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By Amanda Watson

News Editor

McBride appears to have few friends left at parliament

A political analyst believes the attack on McBride has been coming for some time - and that his problems may be bigger than he thinks.

The seriousness of the abuses of power in Crime Intelligence (CI) and the Directorate for Priority Crime Investigation (aka the Hawks) could not be overstated, and required urgent intervention and correction.

That’s according to Independent Police Investigative Directorate (Ipid) head Robert McBride’s submission yesterday to the police portfolio committee (PPC) where he is fighting to stay on as Ipid boss.

McBride had been asked questions on Tuesday by the PPC over his applications to head up the Hawks or CI, made last year in February and May respectively.

“I believed, and still, believe, that I was well placed to fulfil those positions,” McBride told the PPC. “Great strides had been made at Ipid under my watch.”

McBride noted that at the time of making the applications, he did not imagine Ipid’s independence “would again come under attack by a subsequent minister, especially in light of the Constitutional Court judgment”.

Meanwhile, questions are being asked why Police Minister General Bheki Cele wants McBride’s head so badly, the most cogent being asked yesterday by Daily Mavericks’s Marianne Thamm.

“So far, it has been a bitter and long battle of attrition with … McBride, surviving several attempts at dislodging him during his tenure and which played out during the height of Ipid’s investigations into allegations of state capture and the role of the SAPS,” Thamm wrote.

She questioned why the ANC would turn on McBride here and now. “Especially considering the spirit of Thuma Mina’s commitment to rooting out endemic corruption across the state and government departments. And even more peculiar, only a few months away from a general election?”

Thamm noted it was evident something was “out of kilter … during Tuesday’s heated and at times vicious debate by members of the PPC with regard to McBride’s reappointment.”

Certainly, McBride’s pending evidence before the Zondo Commission on State Capture has little to do with the apparent grind against him, with Cele’s name allegedly only appearing peripherally.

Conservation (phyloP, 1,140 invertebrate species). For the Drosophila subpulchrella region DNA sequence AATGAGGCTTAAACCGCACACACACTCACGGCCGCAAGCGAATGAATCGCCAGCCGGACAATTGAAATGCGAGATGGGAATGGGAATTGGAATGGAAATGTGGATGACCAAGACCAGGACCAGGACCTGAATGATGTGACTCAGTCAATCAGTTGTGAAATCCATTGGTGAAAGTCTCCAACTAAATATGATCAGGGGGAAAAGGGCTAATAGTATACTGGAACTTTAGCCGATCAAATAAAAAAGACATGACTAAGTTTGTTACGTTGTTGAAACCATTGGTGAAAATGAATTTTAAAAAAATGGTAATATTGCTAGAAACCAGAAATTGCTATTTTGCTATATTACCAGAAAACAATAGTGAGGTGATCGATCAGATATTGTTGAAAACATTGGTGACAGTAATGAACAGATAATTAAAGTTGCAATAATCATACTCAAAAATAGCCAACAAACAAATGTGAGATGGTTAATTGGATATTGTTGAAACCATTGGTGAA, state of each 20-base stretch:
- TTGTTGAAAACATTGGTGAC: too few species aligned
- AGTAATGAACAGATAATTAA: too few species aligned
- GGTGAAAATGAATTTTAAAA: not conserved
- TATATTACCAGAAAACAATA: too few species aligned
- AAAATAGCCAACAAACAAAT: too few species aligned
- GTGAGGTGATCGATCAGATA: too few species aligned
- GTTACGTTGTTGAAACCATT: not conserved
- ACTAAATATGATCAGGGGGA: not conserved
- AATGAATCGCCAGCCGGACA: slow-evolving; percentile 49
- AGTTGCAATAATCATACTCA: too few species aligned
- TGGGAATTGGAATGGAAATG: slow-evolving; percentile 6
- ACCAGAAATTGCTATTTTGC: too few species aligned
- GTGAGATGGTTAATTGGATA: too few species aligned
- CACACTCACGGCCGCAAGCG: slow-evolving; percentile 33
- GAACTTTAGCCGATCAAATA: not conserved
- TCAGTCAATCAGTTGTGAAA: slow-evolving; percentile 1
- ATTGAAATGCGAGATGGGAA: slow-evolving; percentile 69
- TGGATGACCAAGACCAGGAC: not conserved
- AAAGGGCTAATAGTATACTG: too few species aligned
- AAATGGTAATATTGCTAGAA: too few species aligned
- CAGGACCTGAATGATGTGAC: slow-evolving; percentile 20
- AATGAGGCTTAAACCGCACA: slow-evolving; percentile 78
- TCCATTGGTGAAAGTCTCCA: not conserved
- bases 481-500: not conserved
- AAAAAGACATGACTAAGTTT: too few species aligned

Despite all this, the Helen Suzman Foundation (HSF) may have thrown a spanner in the works with its Constitutional Court application to appeal the Pretoria High Court order authorising Cele to make a “preliminary decision” in McBride’s future at Ipid.

“However, the Constitutional Court has on numerous occasions held that a political actor is not permitted to make a decision on the renewal of a term of office of an executive of an independent institution, such as Ipid, as this is incompatible with the requirements of adequate independence,” HSF director Francis Antoni said in a statement.

“A decision by a political actor on such a renewal (or non-renewal) is therefore constitutionally invalid and a court order which gives effect to a process requiring such a decision is unconstitutional.”

Antoni noted the high court’s decision was suspended by the HSF’s pending application.

“Pending the conclusion of the leave to appeal application, the current renewal process endorsed by the High Court order should be placed on hold until a final determination by the Constitutional Court,” Antonie said.

However, the PPC was not backing down.

In a statement yesterday, the PPC said it had “taken a view, after legal advice, to proceed with the processes it had initiated as it is exercising its powers in terms of section 6(3) of the IPID Act and not the settlement agreement”.

“The settlement agreement simply regulated the timing of any decision to be taken in terms of section 6(3). The settlement agreement did not give the committee the power to decide on the renewal of the contract. That power is sourced in the legislation and rules of the National Assembly,” said PPC chairperson Francois Beukman.

“Furthermore, the committee is of the view that its functions as set out in Section 6 of the IPID Act remain and do not seem to be disputed by the HSF.”

Political analyst Ralph Mathekga believed the attack on McBride had been coming for some time – and that McBride’s problems may be bigger than he believed.

“McBride has been doing his job and it seems it is someone he did not have a very good relationship with,” Mathekga said.

“It is not the first time McBride has faced off with parliament and it appears he does not have a good relationship there.”

Mathekga said it appeared McBride’s relationship with parliament was becoming untenable especially in light of his battles with former minister Nathi “Firepool” Nhleko and disgraced Hawks boss Berning Ntlemeza.

“McBride has been pushing very hard. Remember the [Zimbabwean] rendition case and the fight around [former Hawks head] Anwa Dramat,” Mathekga noted.

“He’s survived too many battles. It appears this one is going to be difficult for him.”

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